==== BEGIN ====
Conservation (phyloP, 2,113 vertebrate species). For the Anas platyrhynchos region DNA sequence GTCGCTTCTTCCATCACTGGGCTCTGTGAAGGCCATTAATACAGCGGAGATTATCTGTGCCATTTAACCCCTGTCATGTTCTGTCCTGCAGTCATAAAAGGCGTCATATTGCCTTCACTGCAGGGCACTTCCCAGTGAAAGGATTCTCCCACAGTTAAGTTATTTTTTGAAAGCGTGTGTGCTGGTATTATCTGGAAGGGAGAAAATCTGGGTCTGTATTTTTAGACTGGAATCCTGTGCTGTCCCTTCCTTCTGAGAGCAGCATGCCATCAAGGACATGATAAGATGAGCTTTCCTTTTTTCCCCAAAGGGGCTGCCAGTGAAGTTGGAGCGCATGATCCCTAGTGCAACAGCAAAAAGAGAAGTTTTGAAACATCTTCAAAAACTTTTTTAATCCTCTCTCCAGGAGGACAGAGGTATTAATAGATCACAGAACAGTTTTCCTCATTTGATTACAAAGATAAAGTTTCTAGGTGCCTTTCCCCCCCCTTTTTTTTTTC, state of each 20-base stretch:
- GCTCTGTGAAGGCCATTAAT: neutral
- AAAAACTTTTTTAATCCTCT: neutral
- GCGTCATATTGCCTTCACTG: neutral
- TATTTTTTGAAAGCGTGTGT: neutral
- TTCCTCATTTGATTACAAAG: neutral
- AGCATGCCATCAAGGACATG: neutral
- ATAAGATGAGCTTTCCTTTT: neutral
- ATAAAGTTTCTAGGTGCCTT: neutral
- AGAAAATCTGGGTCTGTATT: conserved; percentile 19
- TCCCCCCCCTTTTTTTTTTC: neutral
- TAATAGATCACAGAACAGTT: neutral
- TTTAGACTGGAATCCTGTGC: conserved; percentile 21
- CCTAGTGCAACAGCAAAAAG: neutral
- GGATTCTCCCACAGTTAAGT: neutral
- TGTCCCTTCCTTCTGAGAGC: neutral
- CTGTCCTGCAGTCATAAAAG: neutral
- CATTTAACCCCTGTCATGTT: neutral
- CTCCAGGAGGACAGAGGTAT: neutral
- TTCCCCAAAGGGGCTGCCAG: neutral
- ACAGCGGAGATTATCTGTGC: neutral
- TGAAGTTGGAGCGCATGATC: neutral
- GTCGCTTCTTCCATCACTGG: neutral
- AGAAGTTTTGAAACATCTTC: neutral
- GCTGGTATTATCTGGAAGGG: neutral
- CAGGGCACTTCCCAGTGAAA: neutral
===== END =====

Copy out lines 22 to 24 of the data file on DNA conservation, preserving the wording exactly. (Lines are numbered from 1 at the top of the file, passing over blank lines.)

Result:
- TGAAGTTGGAGCGCATGATC: neutral
- GTCGCTTCTTCCATCACTGG: neutral
- AGAAGTTTTGAAACATCTTC: neutral